Old meets new as you follow the EMR east across the bridge into ST JOSEPH, Trinidad’s oldest European town and first official capital. On the right is the elaborate Mohammed Al Jinnah Memorial Mosque, resplendent with a crescent- and star-topped main dome flanked by two minarets (there’s not much to see inside, but drop by the caretaker’s house behind the mosque if you want to take a look). The main streets, however, are on St Joseph Hill just to the north, lined with genteel colonial French and Spanish architecture jostling with newer concrete structures.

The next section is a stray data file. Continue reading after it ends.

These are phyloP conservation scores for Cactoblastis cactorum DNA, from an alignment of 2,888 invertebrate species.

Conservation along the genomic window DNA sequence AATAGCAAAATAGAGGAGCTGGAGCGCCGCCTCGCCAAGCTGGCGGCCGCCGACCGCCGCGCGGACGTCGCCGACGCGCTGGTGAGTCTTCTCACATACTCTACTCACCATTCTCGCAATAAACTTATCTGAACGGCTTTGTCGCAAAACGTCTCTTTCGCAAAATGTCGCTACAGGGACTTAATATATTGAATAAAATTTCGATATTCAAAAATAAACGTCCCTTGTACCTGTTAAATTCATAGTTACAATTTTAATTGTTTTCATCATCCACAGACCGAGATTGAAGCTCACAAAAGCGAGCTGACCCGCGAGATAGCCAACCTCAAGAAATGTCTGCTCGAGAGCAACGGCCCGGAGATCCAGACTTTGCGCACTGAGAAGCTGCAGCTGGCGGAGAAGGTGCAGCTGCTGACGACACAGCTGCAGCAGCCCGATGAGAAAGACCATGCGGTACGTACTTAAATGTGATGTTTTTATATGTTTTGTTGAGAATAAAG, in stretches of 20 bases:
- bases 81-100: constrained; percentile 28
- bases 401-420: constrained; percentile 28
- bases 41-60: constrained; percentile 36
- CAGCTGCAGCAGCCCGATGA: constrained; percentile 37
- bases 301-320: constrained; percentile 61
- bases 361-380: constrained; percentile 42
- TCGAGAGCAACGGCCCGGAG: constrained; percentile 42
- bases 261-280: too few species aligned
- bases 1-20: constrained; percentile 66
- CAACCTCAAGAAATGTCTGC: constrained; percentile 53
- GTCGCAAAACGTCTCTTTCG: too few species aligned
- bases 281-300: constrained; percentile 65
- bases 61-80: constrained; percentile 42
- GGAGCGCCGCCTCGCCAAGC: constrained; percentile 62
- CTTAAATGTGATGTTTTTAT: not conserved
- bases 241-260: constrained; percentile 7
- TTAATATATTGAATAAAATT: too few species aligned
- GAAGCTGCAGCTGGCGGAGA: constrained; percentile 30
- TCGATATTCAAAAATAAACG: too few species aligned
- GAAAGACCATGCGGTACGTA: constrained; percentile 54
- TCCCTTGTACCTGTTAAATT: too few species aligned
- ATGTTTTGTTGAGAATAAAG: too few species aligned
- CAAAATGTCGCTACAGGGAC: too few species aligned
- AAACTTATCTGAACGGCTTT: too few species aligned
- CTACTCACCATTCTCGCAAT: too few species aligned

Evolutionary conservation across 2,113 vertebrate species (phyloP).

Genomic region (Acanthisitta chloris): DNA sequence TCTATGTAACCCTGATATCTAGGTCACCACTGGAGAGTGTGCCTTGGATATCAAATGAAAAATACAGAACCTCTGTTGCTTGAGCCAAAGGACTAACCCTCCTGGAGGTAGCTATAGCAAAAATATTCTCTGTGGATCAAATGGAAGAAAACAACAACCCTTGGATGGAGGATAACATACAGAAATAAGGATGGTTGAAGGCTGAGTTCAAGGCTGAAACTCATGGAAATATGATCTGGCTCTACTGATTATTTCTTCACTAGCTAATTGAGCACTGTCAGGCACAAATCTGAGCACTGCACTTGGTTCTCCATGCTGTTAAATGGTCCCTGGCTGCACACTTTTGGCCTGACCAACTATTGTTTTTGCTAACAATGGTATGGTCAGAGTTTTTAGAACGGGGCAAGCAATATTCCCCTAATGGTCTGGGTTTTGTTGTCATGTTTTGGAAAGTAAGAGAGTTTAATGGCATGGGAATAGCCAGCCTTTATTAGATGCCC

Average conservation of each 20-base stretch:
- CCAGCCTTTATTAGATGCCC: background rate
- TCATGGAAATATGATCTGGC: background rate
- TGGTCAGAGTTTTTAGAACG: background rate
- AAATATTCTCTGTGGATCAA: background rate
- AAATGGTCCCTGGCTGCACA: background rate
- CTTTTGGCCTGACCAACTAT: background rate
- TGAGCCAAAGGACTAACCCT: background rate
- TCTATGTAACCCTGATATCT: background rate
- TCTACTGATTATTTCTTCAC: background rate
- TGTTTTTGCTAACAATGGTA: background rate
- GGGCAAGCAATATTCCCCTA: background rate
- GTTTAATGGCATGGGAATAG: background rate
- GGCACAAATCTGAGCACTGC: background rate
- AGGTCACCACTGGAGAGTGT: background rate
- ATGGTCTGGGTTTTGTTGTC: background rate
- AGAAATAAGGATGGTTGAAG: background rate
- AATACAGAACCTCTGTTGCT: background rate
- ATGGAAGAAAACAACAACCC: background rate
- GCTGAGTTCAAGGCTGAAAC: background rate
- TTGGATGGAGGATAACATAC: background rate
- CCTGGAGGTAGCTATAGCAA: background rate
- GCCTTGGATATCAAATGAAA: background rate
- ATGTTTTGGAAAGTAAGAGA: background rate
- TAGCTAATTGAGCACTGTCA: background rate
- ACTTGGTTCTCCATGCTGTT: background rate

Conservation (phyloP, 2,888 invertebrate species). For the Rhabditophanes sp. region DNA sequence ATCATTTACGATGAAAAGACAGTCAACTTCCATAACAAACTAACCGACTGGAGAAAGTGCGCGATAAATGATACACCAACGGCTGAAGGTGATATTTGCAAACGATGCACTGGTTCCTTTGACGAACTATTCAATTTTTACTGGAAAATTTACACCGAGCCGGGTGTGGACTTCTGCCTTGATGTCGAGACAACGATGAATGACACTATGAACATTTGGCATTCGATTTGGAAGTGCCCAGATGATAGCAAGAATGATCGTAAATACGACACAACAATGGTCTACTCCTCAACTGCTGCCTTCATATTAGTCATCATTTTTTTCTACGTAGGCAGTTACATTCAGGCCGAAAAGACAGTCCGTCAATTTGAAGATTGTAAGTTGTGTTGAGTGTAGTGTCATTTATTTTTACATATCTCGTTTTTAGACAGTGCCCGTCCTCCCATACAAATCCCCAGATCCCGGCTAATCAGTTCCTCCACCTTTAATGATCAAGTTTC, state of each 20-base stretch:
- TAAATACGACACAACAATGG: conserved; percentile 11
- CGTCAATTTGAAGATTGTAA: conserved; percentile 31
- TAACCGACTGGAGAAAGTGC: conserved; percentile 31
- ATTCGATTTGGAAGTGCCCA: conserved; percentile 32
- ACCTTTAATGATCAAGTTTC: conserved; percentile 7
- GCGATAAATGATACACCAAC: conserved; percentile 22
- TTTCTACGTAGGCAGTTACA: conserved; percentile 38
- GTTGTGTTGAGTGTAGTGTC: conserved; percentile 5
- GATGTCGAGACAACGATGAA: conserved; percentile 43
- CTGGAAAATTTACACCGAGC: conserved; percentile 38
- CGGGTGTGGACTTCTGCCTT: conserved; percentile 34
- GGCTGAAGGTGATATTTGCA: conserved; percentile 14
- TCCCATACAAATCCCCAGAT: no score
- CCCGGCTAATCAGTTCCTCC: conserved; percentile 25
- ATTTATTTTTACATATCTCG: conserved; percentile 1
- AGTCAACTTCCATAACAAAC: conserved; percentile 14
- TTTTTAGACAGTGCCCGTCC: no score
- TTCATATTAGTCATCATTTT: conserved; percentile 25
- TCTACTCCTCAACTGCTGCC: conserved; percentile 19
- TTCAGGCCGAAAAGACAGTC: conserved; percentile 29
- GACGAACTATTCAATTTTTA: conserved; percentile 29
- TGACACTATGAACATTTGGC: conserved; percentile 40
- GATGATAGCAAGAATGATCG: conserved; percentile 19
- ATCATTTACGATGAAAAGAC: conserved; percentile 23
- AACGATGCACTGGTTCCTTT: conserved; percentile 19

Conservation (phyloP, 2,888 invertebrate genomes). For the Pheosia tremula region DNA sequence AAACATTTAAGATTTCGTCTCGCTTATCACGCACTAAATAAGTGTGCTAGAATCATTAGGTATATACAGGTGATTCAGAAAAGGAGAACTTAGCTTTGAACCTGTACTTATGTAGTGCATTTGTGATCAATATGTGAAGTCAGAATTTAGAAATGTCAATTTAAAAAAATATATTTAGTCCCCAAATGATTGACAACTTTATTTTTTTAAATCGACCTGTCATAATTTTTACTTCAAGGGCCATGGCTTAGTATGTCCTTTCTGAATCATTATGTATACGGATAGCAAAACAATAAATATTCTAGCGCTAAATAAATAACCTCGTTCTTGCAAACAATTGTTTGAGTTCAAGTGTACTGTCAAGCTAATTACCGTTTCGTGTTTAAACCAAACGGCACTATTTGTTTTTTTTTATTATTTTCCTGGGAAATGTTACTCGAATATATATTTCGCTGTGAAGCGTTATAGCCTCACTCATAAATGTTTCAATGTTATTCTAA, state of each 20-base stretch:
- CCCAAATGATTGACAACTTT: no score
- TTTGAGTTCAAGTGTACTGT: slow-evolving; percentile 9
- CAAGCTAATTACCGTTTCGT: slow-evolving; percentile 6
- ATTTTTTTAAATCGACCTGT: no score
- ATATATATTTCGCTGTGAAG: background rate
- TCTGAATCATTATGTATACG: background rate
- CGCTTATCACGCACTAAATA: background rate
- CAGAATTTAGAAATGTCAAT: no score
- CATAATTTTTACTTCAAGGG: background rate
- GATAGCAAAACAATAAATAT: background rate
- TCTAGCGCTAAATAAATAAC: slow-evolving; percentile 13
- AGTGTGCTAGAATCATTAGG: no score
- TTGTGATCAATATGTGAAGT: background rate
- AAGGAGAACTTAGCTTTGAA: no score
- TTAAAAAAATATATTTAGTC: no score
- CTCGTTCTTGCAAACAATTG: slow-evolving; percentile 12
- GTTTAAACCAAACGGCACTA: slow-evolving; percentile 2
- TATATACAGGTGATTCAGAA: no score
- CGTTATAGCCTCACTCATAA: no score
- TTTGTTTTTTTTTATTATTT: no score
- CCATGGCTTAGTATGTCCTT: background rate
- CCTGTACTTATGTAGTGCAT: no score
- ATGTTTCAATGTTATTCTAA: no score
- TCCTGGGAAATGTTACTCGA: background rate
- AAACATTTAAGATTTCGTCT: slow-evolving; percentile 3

In 1592, Lieutenant Domingo de Vera founded a town on the site of an Amerindian settlement. Christening it San José de Oruna, de Vera built a church, a prison-cum-police barracks (the rebuilt remains of which are to be found directly opposite the mosque), a governor’s residence and a cabildo (town hall). In 1595 Sir Walter Raleigh attacked San José, burning down the church and the barracks, though by 1606 both were rebuilt, only to be destroyed by the Dutch in 1637 and ransacked by Caribs in 1640. During the eighteenth century, San José prospered as a plantation town, but in 1766 was hit by a devastating earthquake. It never really recovered, and eighteen years later the last Spanish governor relocated the capital to Port of Spain. The town’s troubles weren’t over yet, however; in 1837, a detachment of the British West Indian Regiment stationed here mutinied. Led by a Yoruba ex-slave known as Daaga, the soldiers were protesting against the apprenticeship system that kept freed Africans in a state of semi-slavery. They set fire to the barracks and fought for several days before being overwhelmed. In the aftermath, forty Africans lay dead, and Daaga and two of his comrades were executed by firing squad.